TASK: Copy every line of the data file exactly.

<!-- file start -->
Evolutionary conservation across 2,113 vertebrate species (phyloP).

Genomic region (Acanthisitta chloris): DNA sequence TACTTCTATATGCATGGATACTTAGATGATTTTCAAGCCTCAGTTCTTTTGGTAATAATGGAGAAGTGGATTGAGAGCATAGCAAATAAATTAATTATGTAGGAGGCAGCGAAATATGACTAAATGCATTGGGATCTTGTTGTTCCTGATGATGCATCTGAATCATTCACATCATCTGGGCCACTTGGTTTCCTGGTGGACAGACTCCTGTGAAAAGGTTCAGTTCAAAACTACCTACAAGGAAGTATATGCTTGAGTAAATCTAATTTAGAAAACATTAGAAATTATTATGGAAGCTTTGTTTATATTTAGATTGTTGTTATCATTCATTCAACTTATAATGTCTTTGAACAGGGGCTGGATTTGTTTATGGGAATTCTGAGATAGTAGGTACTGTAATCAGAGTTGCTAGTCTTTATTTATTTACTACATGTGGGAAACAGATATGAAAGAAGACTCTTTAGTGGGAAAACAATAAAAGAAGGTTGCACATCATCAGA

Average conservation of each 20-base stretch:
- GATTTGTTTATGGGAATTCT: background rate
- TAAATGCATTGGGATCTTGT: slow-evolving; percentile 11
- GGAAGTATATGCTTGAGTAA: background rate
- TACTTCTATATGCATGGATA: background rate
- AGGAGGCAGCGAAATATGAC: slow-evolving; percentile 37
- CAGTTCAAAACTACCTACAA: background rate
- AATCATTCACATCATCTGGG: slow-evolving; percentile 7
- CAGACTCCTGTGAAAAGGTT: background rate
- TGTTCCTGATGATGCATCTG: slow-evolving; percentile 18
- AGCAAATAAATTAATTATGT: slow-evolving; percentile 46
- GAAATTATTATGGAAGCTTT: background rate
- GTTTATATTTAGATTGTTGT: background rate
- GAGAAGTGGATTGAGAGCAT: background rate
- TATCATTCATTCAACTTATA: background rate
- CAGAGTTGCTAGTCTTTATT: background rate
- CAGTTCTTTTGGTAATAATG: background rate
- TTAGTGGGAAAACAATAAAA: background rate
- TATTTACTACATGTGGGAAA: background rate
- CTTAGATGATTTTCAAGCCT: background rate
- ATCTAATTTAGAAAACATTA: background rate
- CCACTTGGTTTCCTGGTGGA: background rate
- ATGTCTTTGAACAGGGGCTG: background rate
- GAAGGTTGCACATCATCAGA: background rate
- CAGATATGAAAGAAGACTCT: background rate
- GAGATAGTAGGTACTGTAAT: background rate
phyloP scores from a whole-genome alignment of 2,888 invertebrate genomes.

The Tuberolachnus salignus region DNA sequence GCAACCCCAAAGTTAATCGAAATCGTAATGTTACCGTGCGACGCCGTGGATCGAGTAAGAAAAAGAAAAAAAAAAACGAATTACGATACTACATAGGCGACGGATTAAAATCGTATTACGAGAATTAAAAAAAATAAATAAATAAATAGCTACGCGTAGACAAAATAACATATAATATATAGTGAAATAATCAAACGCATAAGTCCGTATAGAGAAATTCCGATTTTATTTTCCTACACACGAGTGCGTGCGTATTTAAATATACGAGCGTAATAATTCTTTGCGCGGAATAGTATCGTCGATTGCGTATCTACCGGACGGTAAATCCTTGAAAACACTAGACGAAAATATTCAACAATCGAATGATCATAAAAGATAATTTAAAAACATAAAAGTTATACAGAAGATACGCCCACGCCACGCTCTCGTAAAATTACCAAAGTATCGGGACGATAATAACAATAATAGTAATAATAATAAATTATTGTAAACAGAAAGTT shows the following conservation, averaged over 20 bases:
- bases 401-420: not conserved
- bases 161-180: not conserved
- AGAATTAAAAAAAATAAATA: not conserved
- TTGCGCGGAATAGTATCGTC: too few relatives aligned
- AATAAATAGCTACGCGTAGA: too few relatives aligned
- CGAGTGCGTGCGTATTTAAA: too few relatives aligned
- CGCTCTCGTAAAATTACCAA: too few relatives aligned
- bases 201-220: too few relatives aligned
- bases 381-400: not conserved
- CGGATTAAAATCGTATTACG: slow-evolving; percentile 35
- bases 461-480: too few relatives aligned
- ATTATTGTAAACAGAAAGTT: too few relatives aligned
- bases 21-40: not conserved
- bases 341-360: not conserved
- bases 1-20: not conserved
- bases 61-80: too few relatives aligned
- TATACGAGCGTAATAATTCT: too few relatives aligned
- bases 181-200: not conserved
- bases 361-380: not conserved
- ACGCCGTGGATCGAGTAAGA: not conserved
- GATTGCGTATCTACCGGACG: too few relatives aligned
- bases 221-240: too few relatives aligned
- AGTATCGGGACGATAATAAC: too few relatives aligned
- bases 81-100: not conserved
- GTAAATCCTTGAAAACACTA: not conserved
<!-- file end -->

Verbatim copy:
Evolutionary conservation across 2,113 vertebrate species (phyloP).

Genomic region (Acanthisitta chloris): DNA sequence TACTTCTATATGCATGGATACTTAGATGATTTTCAAGCCTCAGTTCTTTTGGTAATAATGGAGAAGTGGATTGAGAGCATAGCAAATAAATTAATTATGTAGGAGGCAGCGAAATATGACTAAATGCATTGGGATCTTGTTGTTCCTGATGATGCATCTGAATCATTCACATCATCTGGGCCACTTGGTTTCCTGGTGGACAGACTCCTGTGAAAAGGTTCAGTTCAAAACTACCTACAAGGAAGTATATGCTTGAGTAAATCTAATTTAGAAAACATTAGAAATTATTATGGAAGCTTTGTTTATATTTAGATTGTTGTTATCATTCATTCAACTTATAATGTCTTTGAACAGGGGCTGGATTTGTTTATGGGAATTCTGAGATAGTAGGTACTGTAATCAGAGTTGCTAGTCTTTATTTATTTACTACATGTGGGAAACAGATATGAAAGAAGACTCTTTAGTGGGAAAACAATAAAAGAAGGTTGCACATCATCAGA

Average conservation of each 20-base stretch:
- GATTTGTTTATGGGAATTCT: background rate
- TAAATGCATTGGGATCTTGT: slow-evolving; percentile 11
- GGAAGTATATGCTTGAGTAA: background rate
- TACTTCTATATGCATGGATA: background rate
- AGGAGGCAGCGAAATATGAC: slow-evolving; percentile 37
- CAGTTCAAAACTACCTACAA: background rate
- AATCATTCACATCATCTGGG: slow-evolving; percentile 7
- CAGACTCCTGTGAAAAGGTT: background rate
- TGTTCCTGATGATGCATCTG: slow-evolving; percentile 18
- AGCAAATAAATTAATTATGT: slow-evolving; percentile 46
- GAAATTATTATGGAAGCTTT: background rate
- GTTTATATTTAGATTGTTGT: background rate
- GAGAAGTGGATTGAGAGCAT: background rate
- TATCATTCATTCAACTTATA: background rate
- CAGAGTTGCTAGTCTTTATT: background rate
- CAGTTCTTTTGGTAATAATG: background rate
- TTAGTGGGAAAACAATAAAA: background rate
- TATTTACTACATGTGGGAAA: background rate
- CTTAGATGATTTTCAAGCCT: background rate
- ATCTAATTTAGAAAACATTA: background rate
- CCACTTGGTTTCCTGGTGGA: background rate
- ATGTCTTTGAACAGGGGCTG: background rate
- GAAGGTTGCACATCATCAGA: background rate
- CAGATATGAAAGAAGACTCT: background rate
- GAGATAGTAGGTACTGTAAT: background rate
phyloP scores from a whole-genome alignment of 2,888 invertebrate genomes.

The Tuberolachnus salignus region DNA sequence GCAACCCCAAAGTTAATCGAAATCGTAATGTTACCGTGCGACGCCGTGGATCGAGTAAGAAAAAGAAAAAAAAAAACGAATTACGATACTACATAGGCGACGGATTAAAATCGTATTACGAGAATTAAAAAAAATAAATAAATAAATAGCTACGCGTAGACAAAATAACATATAATATATAGTGAAATAATCAAACGCATAAGTCCGTATAGAGAAATTCCGATTTTATTTTCCTACACACGAGTGCGTGCGTATTTAAATATACGAGCGTAATAATTCTTTGCGCGGAATAGTATCGTCGATTGCGTATCTACCGGACGGTAAATCCTTGAAAACACTAGACGAAAATATTCAACAATCGAATGATCATAAAAGATAATTTAAAAACATAAAAGTTATACAGAAGATACGCCCACGCCACGCTCTCGTAAAATTACCAAAGTATCGGGACGATAATAACAATAATAGTAATAATAATAAATTATTGTAAACAGAAAGTT shows the following conservation, averaged over 20 bases:
- bases 401-420: not conserved
- bases 161-180: not conserved
- AGAATTAAAAAAAATAAATA: not conserved
- TTGCGCGGAATAGTATCGTC: too few relatives aligned
- AATAAATAGCTACGCGTAGA: too few relatives aligned
- CGAGTGCGTGCGTATTTAAA: too few relatives aligned
- CGCTCTCGTAAAATTACCAA: too few relatives aligned
- bases 201-220: too few relatives aligned
- bases 381-400: not conserved
- CGGATTAAAATCGTATTACG: slow-evolving; percentile 35
- bases 461-480: too few relatives aligned
- ATTATTGTAAACAGAAAGTT: too few relatives aligned
- bases 21-40: not conserved
- bases 341-360: not conserved
- bases 1-20: not conserved
- bases 61-80: too few relatives aligned
- TATACGAGCGTAATAATTCT: too few relatives aligned
- bases 181-200: not conserved
- bases 361-380: not conserved
- ACGCCGTGGATCGAGTAAGA: not conserved
- GATTGCGTATCTACCGGACG: too few relatives aligned
- bases 221-240: too few relatives aligned
- AGTATCGGGACGATAATAAC: too few relatives aligned
- bases 81-100: not conserved
- GTAAATCCTTGAAAACACTA: not conserved